After setting up your blog, you feverishly write post after post with the expectation of dozens of visitors checking out your content. Several months go by and you check out your site’s analytics, only to be crestfallen as the numbers are hardly reflective of the time and effort you’ve spent publishing the pieces you’ve written. We’ve all been there and many bloggers have lost motivation to continue writing when looking at their website metrics. From header optimization to organic reach, here are 7 reasons why your blog isn’t getting traffic.
As you start out blogging, it’s difficult to generate more site traffic through organic reach alone and it’s leaving out a potential audience that includes billions of monthly users on social media. According to Statista there will be 3.02 billion monthly active social media users by 2021 and 81 percent of the U.S. population currently has a social networking profile. The best part about posting on social media is that it’s a quick and easy way to drive free traffic to your site.
It’s simple to create several social media accounts and start posting away, but you won’t get the results that you’re looking for if you don’t have a social media strategy in place. You should consider the following things when expanding your social media presence:
If you haven’t already, think about the audience you’re trying to reach with your content. What are they interested in? What social media platforms do you think they spend the most time on? How can you create posts specific to that social media medium that will appeal to that audience?
Looking to learn more about search engine optimization? Read our SEO beginner’s guide for everything you need to know about SEO and how to drive business results through search engines like Google and Bing.
One of the biggest mistakes you can make when starting to build your social media presence is posting on every social media platform possible. It’s important to be great at 1-2 instead of mediocre at 4-5. Different audiences are drawn to different platforms, not to mention that each platform has its own algorithms that determine whether your post is something users would be interested in.
Facebook is all about sharing content and is heading toward live videos as a significant factor for engagement. Twitter relies on frequent and short tweets accompanied by 1-2 hashtags and media. Instagram is photo-centric and hashtag heavy.
Each platform requires different size dimensions for photos, varying lengths of captions and rules regarding hashtags and peak traffic times. Start with 1-2, cultivate your following, become experienced in the requirements of the platform and slowly branch out. Using social media is a surefire way to bring in more monthly visitors to your website.
Social media isn’t used to self-promote to your followers. It’s important to engage with them in what’s known in the 80/20 rule; 80 percent of your time on social should be engaging and interacting with your audience, while 20 percent is promoting your content. Engage in Twitter Chats, stream live videos and chat with your viewers, respond to every comment and leave comments of your own on other people’s posts.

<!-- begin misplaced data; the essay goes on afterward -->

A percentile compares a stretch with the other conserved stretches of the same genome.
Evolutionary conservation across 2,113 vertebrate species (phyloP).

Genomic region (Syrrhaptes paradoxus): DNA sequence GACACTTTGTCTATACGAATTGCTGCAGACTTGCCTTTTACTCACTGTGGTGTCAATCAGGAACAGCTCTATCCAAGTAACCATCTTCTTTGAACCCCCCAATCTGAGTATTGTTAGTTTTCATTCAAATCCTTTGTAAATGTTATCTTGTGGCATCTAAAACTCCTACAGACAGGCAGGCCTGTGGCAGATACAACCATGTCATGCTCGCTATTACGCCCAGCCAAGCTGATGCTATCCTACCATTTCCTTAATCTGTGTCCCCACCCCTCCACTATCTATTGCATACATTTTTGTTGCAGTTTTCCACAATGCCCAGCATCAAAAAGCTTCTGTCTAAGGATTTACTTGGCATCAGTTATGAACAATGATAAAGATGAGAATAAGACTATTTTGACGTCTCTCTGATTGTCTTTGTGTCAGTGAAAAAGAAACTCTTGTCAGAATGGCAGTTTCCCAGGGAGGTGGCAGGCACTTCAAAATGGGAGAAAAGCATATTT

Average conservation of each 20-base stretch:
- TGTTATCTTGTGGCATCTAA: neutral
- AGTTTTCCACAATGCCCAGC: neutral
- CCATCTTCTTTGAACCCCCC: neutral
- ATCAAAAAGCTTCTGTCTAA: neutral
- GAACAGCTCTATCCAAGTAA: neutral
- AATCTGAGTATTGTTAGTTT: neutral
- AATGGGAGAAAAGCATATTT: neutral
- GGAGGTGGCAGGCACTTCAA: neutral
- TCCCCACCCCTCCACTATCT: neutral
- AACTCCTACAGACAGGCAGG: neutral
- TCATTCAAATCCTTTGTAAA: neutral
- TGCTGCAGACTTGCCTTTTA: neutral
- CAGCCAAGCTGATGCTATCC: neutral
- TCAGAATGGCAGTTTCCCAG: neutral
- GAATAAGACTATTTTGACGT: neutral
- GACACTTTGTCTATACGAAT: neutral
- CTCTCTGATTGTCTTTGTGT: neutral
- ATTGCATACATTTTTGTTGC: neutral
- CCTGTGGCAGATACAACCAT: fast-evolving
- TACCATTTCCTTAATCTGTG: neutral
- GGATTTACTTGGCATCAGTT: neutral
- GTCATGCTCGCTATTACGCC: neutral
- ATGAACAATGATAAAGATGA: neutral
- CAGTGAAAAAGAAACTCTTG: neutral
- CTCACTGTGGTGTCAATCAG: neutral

While social media is an easy way to get traffic to your site, if your site isn’t optimized or easy to navigate then users will quickly bounce as soon as they enter. You should make the following considerations when designing your site:
It’s easy to make your blog vibrant and colorful, but make sure that it isn’t too bright. Stick to 2-3 complimentary colors (the Adobe Color Wheel is great to use for instances like this) and 1-2 serif typefaces for your posts. It’s tempting to change the color of your typefaces, but the easiest thing for users to read is a black font on a white background at 16px.
With a lot of my clients, one of the biggest considerations for their sites is making it easy to navigate in as few clicks as possible. Does your site have a clearly-defined menu in the masthead with a homepage button? Are any links broken or redirect to the wrong page? More than 67 percent of users will bounce from a site if it takes too many steps to purchase or get desired information, marking the importance of easy navigation.
Optimizing your blog for desktop viewing is still important, but studies show that more than half of website traffic comes from smartphones. Most smartphone users expect a website to load within two seconds; 29 percent will immediately switch to another app or site if the load time is too long. Your website should also have responsive design so that a friendly user-experience is provided on all platforms (most WordPress themes utilize responsive design). If you don't have a SSL Certificate installed to redirect from HTTP to HTTPS, Google will penalize you from a SEO standpoint and users are more likely to bounce when faced with the red unsecure triangle displayed next your website's URL.
Google also ranks your website based on how quickly it loads. There are a few ways that sites are tracked on its speed: